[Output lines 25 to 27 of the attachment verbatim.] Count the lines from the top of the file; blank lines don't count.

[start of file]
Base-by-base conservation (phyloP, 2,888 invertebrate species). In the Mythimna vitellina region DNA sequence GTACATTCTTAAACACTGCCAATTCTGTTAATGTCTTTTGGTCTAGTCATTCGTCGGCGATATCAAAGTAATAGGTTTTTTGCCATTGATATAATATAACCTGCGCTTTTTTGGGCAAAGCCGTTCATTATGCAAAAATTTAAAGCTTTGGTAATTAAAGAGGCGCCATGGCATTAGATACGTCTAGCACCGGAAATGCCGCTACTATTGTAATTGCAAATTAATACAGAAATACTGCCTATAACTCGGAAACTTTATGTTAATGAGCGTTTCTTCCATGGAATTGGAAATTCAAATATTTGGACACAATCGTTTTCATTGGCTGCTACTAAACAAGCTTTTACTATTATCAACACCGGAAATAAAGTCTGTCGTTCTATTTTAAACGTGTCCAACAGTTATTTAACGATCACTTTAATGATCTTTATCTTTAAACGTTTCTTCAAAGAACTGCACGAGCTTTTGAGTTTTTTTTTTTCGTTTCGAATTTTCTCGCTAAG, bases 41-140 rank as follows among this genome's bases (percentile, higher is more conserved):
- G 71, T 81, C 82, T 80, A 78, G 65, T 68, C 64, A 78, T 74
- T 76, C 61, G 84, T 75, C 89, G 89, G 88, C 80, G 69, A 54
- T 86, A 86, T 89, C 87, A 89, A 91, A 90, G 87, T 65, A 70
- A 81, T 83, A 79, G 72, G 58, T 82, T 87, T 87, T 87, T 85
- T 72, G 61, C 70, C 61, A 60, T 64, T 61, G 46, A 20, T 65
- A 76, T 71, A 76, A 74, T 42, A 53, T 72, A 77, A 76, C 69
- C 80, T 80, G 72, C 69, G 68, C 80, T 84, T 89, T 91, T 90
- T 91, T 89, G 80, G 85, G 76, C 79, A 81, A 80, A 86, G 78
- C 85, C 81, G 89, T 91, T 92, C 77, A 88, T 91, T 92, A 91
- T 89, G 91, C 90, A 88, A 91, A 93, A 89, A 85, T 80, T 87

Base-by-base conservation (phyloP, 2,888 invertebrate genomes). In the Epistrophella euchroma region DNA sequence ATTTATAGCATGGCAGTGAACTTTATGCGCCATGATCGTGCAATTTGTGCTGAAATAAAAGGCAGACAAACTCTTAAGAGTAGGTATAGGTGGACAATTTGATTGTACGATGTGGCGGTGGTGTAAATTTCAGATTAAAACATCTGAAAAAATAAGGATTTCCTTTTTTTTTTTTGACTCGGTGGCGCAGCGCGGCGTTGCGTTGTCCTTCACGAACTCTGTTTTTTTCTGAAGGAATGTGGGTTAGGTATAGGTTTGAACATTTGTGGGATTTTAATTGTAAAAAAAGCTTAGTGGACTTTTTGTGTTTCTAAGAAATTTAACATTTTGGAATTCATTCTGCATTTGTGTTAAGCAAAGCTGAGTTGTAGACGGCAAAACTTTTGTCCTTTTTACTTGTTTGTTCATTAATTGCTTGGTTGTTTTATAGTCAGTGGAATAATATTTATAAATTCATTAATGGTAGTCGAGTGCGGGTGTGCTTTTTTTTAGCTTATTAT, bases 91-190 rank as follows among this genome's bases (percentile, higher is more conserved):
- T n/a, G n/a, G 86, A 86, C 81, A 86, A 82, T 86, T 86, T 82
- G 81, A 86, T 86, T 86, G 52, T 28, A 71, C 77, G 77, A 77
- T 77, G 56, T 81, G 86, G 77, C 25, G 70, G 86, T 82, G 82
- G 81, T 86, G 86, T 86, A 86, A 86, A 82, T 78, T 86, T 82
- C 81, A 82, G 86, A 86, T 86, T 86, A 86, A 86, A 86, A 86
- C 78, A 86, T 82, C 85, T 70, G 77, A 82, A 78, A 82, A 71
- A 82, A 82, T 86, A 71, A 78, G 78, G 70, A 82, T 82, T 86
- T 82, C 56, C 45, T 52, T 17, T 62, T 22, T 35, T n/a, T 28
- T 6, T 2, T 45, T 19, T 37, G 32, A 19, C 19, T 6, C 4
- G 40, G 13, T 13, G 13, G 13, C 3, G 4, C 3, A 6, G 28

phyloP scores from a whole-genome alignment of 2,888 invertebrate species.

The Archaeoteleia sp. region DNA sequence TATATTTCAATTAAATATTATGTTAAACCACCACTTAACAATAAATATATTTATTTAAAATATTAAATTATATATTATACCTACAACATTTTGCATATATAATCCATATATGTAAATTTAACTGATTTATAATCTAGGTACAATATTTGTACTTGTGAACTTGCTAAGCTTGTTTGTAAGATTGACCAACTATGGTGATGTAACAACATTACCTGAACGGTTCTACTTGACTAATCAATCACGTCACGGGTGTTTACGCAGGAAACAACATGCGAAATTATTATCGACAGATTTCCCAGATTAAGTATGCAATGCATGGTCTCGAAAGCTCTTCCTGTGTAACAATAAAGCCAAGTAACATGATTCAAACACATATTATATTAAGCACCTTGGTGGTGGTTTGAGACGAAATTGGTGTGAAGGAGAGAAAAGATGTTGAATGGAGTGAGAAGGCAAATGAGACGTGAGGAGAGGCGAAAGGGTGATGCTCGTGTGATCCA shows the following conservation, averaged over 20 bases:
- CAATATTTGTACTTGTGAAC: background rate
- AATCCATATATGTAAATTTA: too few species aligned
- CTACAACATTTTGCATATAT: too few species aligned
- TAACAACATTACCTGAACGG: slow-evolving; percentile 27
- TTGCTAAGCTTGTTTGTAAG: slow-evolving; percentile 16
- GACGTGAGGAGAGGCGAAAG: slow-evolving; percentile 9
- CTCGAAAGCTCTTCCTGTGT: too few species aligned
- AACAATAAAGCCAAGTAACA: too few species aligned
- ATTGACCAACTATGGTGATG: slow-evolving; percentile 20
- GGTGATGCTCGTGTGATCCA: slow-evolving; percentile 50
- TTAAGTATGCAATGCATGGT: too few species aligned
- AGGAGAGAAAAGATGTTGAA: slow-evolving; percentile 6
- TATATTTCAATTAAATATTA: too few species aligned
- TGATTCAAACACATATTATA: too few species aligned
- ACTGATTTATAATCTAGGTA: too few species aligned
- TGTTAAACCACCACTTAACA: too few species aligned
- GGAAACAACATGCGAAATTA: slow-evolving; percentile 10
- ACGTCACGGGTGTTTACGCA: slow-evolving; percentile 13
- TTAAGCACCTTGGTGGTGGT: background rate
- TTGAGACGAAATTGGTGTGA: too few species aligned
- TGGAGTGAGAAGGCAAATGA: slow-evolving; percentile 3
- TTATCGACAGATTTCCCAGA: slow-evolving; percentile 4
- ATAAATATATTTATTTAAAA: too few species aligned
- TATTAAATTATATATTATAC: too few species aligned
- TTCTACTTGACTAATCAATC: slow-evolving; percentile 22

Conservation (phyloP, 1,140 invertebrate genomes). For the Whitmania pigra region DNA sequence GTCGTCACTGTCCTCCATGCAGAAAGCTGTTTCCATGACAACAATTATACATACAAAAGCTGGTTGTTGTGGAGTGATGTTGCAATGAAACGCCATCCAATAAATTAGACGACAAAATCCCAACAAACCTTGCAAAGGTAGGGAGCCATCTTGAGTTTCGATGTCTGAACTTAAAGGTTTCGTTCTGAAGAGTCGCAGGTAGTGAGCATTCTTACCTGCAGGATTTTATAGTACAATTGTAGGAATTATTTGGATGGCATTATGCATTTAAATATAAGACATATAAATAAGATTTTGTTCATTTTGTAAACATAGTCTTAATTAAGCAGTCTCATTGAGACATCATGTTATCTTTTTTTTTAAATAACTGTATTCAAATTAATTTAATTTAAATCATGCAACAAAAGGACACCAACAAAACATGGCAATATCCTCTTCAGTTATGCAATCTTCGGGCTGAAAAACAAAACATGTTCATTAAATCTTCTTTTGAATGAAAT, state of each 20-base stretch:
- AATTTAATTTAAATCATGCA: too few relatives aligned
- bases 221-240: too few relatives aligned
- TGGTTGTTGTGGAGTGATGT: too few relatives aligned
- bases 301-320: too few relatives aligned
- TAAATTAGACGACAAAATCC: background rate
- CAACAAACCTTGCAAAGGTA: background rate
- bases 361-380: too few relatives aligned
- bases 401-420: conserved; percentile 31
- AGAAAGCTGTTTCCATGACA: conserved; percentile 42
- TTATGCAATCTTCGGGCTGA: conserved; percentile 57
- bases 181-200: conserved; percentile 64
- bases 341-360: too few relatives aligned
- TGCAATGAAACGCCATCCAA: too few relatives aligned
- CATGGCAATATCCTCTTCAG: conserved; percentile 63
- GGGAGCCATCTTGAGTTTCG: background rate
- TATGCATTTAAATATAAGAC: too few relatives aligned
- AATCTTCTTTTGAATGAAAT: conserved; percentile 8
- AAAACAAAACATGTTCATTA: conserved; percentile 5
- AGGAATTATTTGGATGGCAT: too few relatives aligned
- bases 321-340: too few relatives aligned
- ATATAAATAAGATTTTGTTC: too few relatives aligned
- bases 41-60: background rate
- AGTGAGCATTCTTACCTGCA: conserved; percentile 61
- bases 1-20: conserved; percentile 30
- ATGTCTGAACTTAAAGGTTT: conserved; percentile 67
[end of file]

- CAATATTTGTACTTGTGAAC: background rate
- AATCCATATATGTAAATTTA: too few species aligned
- CTACAACATTTTGCATATAT: too few species aligned